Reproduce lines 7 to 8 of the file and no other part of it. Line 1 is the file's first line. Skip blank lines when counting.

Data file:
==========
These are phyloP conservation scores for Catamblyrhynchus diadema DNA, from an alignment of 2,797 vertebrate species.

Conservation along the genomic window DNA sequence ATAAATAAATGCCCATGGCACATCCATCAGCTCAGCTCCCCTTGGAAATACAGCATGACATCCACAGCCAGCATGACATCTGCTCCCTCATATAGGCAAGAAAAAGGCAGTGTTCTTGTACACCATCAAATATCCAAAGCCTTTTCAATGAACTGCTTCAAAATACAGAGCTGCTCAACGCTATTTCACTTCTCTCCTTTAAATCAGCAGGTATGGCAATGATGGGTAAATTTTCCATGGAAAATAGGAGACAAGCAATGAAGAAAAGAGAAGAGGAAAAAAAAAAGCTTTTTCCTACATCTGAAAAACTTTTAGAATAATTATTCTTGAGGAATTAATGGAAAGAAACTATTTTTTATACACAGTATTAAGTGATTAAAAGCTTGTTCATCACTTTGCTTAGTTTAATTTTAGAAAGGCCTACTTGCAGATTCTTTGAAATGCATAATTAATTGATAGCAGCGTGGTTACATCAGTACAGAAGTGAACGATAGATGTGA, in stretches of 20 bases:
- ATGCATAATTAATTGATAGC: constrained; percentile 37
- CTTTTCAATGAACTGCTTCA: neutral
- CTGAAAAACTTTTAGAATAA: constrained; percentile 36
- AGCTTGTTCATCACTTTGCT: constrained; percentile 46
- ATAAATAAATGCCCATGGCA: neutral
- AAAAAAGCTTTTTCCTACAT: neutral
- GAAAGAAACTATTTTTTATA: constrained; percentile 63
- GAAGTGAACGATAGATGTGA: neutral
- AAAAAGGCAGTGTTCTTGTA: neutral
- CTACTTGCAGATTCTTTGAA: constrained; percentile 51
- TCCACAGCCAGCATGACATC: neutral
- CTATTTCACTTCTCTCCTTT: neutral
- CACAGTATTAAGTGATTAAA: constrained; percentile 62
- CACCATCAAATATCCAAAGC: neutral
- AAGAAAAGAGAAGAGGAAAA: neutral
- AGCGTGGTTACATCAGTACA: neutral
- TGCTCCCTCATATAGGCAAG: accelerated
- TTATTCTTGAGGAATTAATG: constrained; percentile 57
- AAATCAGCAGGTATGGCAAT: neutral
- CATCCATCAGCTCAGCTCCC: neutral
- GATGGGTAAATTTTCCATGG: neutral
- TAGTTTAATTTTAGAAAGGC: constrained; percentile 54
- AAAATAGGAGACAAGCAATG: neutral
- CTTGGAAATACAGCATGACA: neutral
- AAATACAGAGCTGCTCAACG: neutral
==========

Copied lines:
- ATAAATAAATGCCCATGGCA: neutral
- AAAAAAGCTTTTTCCTACAT: neutral